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The African ancestors in the immediate post-slavery society would sing the sankey, ‘First of August come again,” as a reminder that on this day in 1838 the Emancipation Proclamation came into effect and brought an end to chattel slavery. For those who lived through that period- which the United Nations described as the most inhumane act perpetrated in man’s history- their descendants and others could only imagine the horrors.
Africans were brought to the so-called New World in chains against their will, and under constant threats of losing their lives should they resist captivity and inhumane treatment. Ripped from their family and motherland they were forced to board the slave ships, even as they kicked, screamed and resisted. Some have committed suicide or infanticide rather than allow themselves or offspring to live a life of terror and depravity. Life on the plantation was brutal.
Men, women and children were enslaved, treated as property not human beings. They were violated in the worst way as a result of white debauchery and greed. They worked on the plantations from dawn to dust without wages and proper clothing. Their backs were lacerated with whips to work at a pace not even a mule would be pushed to work at. Those who survived did so in spite of poor living conditions and the denial of basic health care. It must have been pure hell.
Were it not for the indomitable spirit of a people and the non-stop acts of resistance and revolt they could have been decimated or remained enslaved. Theirs is a story that could only be told but none, rightly so, would want to live apart from having the belly to stand up and fight, without pause, for centuries until the brutal system finally toppled on 31st July 1838. The attainment of the various successes-from the abolition of the slave trade (1807) to amelioration (1834) and finally emancipation (1838), must not find amongst us contentment or resignation.
Contentment or resignation risks the chance of complacency and erosion of the gains achieved on 1st August 1838. The toppling of chattel slavery made it impossible for such a system to strive again and any subsequent group of people to be so brutally mistreated. Thus, the sankey “First of August come again” is not only a refrain but embodiment of a complex history and story told through song as is customary in the African tradition.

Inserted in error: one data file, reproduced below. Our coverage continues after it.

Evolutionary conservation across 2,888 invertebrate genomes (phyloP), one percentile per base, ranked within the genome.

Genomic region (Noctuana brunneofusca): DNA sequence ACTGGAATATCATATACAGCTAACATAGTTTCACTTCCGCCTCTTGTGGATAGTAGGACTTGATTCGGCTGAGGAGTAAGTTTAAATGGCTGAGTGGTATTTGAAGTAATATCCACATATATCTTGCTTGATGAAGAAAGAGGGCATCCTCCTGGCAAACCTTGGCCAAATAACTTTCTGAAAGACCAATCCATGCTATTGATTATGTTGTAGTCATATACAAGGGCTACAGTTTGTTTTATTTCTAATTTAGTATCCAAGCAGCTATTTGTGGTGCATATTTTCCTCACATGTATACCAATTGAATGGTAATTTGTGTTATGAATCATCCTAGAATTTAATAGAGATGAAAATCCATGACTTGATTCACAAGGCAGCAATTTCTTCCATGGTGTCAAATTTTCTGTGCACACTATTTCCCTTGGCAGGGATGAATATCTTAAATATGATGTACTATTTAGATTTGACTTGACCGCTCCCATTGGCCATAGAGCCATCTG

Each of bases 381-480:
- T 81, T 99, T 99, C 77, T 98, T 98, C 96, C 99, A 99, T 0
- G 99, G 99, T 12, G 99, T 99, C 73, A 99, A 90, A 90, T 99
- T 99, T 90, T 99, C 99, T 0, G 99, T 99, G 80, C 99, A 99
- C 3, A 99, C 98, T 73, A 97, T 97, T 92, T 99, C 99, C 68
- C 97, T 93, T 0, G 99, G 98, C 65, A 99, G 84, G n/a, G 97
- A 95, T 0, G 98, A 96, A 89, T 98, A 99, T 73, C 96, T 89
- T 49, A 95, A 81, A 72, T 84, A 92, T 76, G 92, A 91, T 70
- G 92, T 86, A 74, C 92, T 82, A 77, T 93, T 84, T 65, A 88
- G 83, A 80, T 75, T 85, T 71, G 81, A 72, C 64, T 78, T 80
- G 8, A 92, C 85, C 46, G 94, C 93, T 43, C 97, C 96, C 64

First of August is a day of celebration and merriment for Africans in the former British Empire. Their ancestors had laboured for centuries in the colonies and made tremendous contributions to the wealth of Great Britain as they suffered, were abused and deprived. It’s a refrain that speaks to the painful past of laying the foundation for the New World with bare hands-albeit forced- with no monetary compensation, and having to work and live under inhumane conditions.
First of August is also a day of deep prayers and reflections on a brutal journey across the Atlantic, remembrance of the millions who did not make it and their bones laying on the bed of the Ocean, those who died on the plantations, and those who lived the daily horrors of plantation life. It is a day of mixed emotions, of joy intermingled with grief, of pains and sorrows, of overcoming but recognition there is yet more to be achieved and Africans cannot slow up now. Those whose ancestors successfully fought and overcame the abominable system could only reflect on, learn from, and be inspired by the stories passed down through time. It should be a lesson to vow to never, ever, in whatever shape or form, allow or inflict such inhumanity of man towards man. And it requires only a single act of accepting being treated lesser than to feed the beastly tendency that subjugation is accepted or will be tolerated. It is by pure dint of struggle and determination the descendants of the formerly enslaved could greet this day with thanksgiving in their hearts.
Happy First of August to our readers.